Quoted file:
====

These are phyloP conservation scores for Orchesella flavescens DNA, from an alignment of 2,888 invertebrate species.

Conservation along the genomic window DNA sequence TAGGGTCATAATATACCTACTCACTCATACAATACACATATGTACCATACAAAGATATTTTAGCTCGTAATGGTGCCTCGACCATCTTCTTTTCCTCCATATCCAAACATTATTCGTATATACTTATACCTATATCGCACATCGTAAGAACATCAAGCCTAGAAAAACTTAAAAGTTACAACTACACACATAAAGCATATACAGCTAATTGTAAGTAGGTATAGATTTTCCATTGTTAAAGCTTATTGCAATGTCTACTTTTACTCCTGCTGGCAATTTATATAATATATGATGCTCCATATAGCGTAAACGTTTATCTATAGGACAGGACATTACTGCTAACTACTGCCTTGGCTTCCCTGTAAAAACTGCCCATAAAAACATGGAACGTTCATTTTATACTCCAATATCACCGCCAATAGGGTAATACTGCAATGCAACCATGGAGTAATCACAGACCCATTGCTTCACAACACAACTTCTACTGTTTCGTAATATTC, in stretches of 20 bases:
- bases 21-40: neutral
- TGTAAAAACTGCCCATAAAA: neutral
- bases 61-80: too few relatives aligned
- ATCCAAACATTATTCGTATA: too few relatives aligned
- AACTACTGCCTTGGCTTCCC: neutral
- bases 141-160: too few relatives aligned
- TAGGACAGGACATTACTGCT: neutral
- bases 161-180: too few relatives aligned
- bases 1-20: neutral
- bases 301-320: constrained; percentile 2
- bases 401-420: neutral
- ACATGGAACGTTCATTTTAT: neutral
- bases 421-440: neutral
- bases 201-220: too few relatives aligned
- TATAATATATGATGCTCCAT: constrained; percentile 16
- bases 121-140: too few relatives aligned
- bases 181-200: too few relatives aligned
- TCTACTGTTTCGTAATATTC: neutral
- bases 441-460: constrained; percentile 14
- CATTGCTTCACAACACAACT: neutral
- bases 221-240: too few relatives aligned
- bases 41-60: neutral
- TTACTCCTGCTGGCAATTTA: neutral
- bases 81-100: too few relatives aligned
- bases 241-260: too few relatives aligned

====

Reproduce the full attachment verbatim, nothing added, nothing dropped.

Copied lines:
These are phyloP conservation scores for Orchesella flavescens DNA, from an alignment of 2,888 invertebrate species.

Conservation along the genomic window DNA sequence TAGGGTCATAATATACCTACTCACTCATACAATACACATATGTACCATACAAAGATATTTTAGCTCGTAATGGTGCCTCGACCATCTTCTTTTCCTCCATATCCAAACATTATTCGTATATACTTATACCTATATCGCACATCGTAAGAACATCAAGCCTAGAAAAACTTAAAAGTTACAACTACACACATAAAGCATATACAGCTAATTGTAAGTAGGTATAGATTTTCCATTGTTAAAGCTTATTGCAATGTCTACTTTTACTCCTGCTGGCAATTTATATAATATATGATGCTCCATATAGCGTAAACGTTTATCTATAGGACAGGACATTACTGCTAACTACTGCCTTGGCTTCCCTGTAAAAACTGCCCATAAAAACATGGAACGTTCATTTTATACTCCAATATCACCGCCAATAGGGTAATACTGCAATGCAACCATGGAGTAATCACAGACCCATTGCTTCACAACACAACTTCTACTGTTTCGTAATATTC, in stretches of 20 bases:
- bases 21-40: neutral
- TGTAAAAACTGCCCATAAAA: neutral
- bases 61-80: too few relatives aligned
- ATCCAAACATTATTCGTATA: too few relatives aligned
- AACTACTGCCTTGGCTTCCC: neutral
- bases 141-160: too few relatives aligned
- TAGGACAGGACATTACTGCT: neutral
- bases 161-180: too few relatives aligned
- bases 1-20: neutral
- bases 301-320: constrained; percentile 2
- bases 401-420: neutral
- ACATGGAACGTTCATTTTAT: neutral
- bases 421-440: neutral
- bases 201-220: too few relatives aligned
- TATAATATATGATGCTCCAT: constrained; percentile 16
- bases 121-140: too few relatives aligned
- bases 181-200: too few relatives aligned
- TCTACTGTTTCGTAATATTC: neutral
- bases 441-460: constrained; percentile 14
- CATTGCTTCACAACACAACT: neutral
- bases 221-240: too few relatives aligned
- bases 41-60: neutral
- TTACTCCTGCTGGCAATTTA: neutral
- bases 81-100: too few relatives aligned
- bases 241-260: too few relatives aligned